Informational Herding, Optimal Experimentation, and Contrarianism, Smith, Sorensen, and Tian (accepted by Review of Economic Studies, 8/2020)
We formulate and solve the welfare optimization in a herding model, in which individuals care about later people, discounting their welfare. We characterize the constrained efficient outcome by solving a social planner’s problem as a Bayesian optimal experimentation problem. The paper then makes key contributions to both of these literatures.
For herding, we find that herding is socially efficient for all discount factors less than one, but should occur less readily, since cascade sets shrink. In other words, we prove that herds and inefficient herds owe not to the selfishness of agents, but to the problem of signaling private information through finitely many actions.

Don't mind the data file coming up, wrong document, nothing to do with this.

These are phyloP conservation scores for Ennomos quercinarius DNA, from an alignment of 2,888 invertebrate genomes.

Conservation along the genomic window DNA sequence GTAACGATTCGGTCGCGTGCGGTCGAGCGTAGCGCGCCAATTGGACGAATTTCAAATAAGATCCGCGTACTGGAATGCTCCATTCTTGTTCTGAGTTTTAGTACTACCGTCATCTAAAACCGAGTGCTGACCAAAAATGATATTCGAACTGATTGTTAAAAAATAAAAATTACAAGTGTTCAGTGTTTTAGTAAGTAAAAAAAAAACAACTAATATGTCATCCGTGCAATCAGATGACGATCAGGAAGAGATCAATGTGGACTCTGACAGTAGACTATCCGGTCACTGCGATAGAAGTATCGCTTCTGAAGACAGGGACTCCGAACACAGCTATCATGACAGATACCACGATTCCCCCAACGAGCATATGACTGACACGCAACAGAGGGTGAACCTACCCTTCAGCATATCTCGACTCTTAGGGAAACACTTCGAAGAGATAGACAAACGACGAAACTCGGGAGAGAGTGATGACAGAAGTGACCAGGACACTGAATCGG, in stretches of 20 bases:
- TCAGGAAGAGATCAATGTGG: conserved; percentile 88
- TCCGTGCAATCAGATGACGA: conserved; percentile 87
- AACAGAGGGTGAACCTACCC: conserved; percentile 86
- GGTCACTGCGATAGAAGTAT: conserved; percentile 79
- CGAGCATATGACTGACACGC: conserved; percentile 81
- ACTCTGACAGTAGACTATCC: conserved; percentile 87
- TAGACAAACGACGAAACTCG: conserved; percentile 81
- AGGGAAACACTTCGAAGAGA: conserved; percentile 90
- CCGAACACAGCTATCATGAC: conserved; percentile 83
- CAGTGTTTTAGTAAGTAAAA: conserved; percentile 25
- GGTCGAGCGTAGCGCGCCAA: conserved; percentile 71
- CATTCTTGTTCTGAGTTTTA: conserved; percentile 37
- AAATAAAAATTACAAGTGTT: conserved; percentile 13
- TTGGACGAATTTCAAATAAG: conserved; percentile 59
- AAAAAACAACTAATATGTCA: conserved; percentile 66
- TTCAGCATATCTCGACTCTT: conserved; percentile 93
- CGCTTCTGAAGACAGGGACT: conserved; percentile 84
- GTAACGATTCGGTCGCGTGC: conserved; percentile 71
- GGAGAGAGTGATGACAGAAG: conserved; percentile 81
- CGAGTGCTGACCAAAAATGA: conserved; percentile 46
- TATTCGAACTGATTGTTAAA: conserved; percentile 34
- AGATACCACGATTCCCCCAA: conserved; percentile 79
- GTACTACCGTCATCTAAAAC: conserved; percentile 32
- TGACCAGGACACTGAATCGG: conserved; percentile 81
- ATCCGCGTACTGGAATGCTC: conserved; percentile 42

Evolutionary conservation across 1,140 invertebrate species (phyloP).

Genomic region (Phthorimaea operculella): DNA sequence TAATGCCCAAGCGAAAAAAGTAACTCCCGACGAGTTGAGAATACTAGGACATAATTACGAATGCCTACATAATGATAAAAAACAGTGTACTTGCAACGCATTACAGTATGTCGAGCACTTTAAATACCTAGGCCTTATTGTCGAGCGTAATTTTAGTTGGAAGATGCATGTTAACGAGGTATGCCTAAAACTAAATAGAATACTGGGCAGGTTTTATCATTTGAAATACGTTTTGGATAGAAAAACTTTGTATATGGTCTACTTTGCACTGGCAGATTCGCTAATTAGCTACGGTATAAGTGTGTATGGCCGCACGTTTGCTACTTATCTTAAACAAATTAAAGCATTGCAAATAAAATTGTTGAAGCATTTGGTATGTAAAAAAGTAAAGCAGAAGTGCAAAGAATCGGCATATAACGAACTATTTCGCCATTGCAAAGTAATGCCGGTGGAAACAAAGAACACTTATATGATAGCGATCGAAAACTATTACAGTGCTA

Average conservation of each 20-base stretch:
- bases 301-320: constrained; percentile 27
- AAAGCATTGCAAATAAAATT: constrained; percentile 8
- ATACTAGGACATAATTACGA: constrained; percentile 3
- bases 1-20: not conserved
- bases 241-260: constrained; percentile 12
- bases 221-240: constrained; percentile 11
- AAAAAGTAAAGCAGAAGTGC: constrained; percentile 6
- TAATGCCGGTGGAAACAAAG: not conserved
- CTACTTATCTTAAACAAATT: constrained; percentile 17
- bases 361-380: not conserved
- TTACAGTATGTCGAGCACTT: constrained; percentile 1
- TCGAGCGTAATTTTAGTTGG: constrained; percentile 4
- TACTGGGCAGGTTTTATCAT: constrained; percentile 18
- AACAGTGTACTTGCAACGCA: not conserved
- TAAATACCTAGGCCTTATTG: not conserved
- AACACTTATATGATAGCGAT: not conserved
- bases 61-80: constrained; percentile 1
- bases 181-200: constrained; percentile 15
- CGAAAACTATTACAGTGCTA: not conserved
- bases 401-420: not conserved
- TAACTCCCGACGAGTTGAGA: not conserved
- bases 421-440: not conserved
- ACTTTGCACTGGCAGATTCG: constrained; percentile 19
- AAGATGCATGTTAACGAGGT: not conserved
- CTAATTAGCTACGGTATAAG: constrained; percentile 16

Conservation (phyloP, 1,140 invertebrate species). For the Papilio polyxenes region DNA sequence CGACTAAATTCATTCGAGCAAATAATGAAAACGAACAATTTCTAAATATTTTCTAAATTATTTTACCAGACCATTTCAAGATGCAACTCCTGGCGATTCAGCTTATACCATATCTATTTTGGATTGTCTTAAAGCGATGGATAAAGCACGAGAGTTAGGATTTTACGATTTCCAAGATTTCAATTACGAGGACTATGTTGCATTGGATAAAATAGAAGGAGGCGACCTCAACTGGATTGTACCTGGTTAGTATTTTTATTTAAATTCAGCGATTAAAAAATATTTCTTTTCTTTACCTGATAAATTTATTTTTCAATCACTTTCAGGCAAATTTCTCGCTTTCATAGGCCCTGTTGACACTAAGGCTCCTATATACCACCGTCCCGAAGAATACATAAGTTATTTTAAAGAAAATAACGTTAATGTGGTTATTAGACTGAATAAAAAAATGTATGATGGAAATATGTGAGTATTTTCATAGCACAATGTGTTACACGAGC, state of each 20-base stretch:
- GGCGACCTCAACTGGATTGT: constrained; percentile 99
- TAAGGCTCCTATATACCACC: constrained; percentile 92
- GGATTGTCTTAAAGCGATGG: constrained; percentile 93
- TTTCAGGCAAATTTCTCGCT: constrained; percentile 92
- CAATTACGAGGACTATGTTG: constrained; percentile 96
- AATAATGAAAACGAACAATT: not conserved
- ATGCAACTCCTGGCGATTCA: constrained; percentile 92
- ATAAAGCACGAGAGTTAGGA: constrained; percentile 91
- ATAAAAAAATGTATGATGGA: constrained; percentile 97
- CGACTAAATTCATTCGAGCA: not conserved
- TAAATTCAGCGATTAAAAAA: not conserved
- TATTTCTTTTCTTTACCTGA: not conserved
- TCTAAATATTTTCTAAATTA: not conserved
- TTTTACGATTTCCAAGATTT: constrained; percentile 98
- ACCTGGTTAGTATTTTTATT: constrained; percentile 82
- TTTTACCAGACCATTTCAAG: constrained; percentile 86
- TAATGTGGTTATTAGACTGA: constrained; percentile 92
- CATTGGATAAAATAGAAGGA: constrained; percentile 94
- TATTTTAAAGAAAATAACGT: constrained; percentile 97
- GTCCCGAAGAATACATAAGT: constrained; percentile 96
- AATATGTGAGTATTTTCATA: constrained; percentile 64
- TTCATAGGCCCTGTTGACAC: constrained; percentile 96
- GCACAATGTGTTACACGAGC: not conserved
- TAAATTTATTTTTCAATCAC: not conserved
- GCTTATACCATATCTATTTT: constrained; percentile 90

In our earlier (2000) paper, we showed that “cascades” (sets of public beliefs where actions reflect no private information) require the following bizarre possibility: You see someone take an action in a herding model, and this leads you to a LOWER posterior public belief when the prior is HIGHER. This non-monotone map from prior to posterior public belief is clearly a pathology in some sense. Here we derive simple a sufficient log-concavity condition on the distribution of log likelihood ratios that formalizes this fragility. This condition is generally met, but the failure of this property with multinomial signals led to the incredible focus on cascades.
We argue more sharply that efficiency entails contrarian behaviour — i.e. individuals should optimally lean against taking the myopically more popular actions, under a robust new information log-concavity condition.
Finally, we derive a simple mechanism— transfers depending on the current and next actions— that decentralizes this outcome. With two actions, it amounts to rewarding individuals if their successor mimics their action.